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Eddy’s News

Student Growth and Teacher Evaluation

I was encouraged when I recently read that TEA and “various teacher organizations” came to an agreement on the meaning and importance of the inclusion of a student growth component to a balanced evaluation system. It is crucial to the health of an evaluation system that everyone involved understand and support the entire process.

 

To summarize the concerns, teacher evaluation in Texas districts is a locally-determined process with certain minimum requirements. The Agency has a recommended evaluation system, T-TESS, which most school districts have adopted. Scheduled to be implemented in the 2017-2018 school year, and with a recent option to waiver full implementation for a pilot program, is a requirement to include a measure of student growth in the evaluation process.

 

TEA has, until recently, defined student growth measurement under four options:

  • Student learning objectives (SLOs),

  • Portfolios,

  • District pre- and post-tests, and

  • Value-add measures

The point of contention has been that by listing these four options, unintentional limits may have been placed on the local control districts have on concluding their best-fitting model for considering student growth.

 

The updated phrasing from the Agency states that “districts are free to adopt and implement any student growth measure and model they choose.” The linked document here is a good read that goes on to clearly reinforce the philosophy behind including student growth in a teacher evaluation system. Some key quotes that I would call out are:

 

  • “Although it’s called student growth, it is really about teacher growth

  • Student growth is not the end in itself – the key to a meaningful experience with student growth measures is the ability to translate the student growth outcomes into feedback on pedagogical practices

  • In contrast to an observation, which captures impact in a snapshot of time, student growth captures impact over an entire course

  • Honest assessment of pedagogy, sincere reflection on the approach to planning, and a commitment to adjustment are the best ways to improve student growth

  • Ratings are less important than the process of professional growth”

 

We have been consulting with TEA throughout the pilot and initial years of the new teacher evaluation system to ensure that we are properly poised to support Texas districts. The removal of the four options for measuring student growth in lieu of an open-ended statement allowing local interpretation addresses what is, for the teacher in me, a reaffirming move. It frees the conversation up to focus on processes that jive with the work educators are currently doing to improve student mastery of content and how those might be incorporated into the evaluation cycle.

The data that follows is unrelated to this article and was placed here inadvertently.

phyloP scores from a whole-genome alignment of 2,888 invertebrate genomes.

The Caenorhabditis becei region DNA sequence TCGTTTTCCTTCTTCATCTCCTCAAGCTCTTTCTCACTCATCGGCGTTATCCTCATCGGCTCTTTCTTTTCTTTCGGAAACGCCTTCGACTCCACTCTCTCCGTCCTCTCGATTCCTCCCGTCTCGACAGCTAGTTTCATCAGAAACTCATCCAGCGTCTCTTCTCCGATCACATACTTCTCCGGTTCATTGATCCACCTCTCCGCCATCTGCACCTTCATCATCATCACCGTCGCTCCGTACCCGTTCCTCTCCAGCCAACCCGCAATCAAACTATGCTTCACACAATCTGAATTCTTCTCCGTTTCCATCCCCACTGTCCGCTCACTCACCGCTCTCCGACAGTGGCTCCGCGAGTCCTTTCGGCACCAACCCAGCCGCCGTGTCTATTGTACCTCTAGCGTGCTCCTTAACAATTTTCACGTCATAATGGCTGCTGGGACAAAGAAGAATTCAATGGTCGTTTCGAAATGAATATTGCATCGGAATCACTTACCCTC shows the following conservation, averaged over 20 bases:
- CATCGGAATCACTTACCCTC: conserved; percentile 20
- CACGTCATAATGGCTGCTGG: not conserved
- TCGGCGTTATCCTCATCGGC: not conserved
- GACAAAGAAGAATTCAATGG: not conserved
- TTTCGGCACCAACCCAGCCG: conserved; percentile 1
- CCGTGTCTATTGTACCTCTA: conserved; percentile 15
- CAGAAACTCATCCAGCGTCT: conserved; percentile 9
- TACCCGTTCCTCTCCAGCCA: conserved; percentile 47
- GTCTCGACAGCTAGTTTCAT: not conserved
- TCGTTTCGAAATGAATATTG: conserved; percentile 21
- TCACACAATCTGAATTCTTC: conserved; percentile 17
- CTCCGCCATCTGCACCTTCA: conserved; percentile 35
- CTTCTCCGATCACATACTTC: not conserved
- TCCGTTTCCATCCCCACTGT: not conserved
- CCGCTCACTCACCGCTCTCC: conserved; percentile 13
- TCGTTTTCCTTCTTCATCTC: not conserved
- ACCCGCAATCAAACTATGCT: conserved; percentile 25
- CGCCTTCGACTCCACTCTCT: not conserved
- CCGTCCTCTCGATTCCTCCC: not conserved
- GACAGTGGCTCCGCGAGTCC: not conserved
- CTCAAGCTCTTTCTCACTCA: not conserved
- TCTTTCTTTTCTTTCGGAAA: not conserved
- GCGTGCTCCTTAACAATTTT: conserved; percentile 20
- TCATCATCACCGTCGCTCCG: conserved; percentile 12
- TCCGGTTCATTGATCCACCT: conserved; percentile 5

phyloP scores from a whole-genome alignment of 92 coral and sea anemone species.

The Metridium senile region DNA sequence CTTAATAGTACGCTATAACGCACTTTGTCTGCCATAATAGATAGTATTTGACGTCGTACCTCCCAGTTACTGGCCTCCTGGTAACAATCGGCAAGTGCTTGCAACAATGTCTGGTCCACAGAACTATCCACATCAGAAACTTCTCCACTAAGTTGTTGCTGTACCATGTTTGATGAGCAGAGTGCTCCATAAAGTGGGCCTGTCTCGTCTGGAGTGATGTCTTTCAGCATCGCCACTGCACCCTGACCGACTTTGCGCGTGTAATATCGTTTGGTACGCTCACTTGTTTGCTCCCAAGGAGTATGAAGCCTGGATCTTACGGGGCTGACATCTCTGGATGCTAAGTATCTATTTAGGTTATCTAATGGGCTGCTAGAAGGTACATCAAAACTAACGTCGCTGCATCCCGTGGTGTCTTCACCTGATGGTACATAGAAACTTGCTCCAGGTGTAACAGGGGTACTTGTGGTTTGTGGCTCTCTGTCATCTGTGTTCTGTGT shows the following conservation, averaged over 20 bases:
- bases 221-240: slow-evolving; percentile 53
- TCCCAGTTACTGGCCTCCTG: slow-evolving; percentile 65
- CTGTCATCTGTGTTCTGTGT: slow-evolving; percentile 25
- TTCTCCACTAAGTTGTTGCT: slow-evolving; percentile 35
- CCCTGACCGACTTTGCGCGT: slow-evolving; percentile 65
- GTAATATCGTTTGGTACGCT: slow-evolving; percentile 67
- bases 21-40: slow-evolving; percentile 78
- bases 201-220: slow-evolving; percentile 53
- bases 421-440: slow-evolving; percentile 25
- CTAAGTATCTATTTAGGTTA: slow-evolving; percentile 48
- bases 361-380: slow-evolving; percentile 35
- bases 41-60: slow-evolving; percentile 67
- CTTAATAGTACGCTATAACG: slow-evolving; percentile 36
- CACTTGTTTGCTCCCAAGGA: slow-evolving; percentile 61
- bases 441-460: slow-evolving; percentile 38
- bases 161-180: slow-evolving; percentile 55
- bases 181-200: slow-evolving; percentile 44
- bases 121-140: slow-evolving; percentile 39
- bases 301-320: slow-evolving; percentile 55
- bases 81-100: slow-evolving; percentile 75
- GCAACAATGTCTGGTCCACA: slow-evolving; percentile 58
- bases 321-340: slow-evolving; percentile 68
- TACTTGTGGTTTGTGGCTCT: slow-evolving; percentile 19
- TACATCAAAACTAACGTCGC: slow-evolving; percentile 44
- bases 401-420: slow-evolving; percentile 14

Strive is being developed with the tools districts will need to customize the inclusion of student growth in their teacher evaluation system. We have been deliberate in our design to emphasize process-oriented student growth options. Our Portfolio feature that will live in Aware and connect to Strive will allow teachers to monitor student knowledge and skill levels at any time during the school year through teacher-designed skill profiles and filtered Aware assessments. These Portfolios will NOT include any calculations, so they cannot be used to develop misleading measures of growth or progress. They will instead allow teachers and administrators to make holistic, qualitative determinations of the pedagogical impact on student learning throughout the school year.


As Strive rolls out and we support districts across Texas with implementation, I will be encouraging folks to consider keeping the sixteen T-TESS Dimensions rated independently versus summarizing them under one aggregate score. It is my professional opinion that this practice, coupled with a faithful student growth analysis that focuses on teacher reflection and action-planning, will foster the kind of positive professional development planning that reveals real and lasting results for student - and teacher - growth.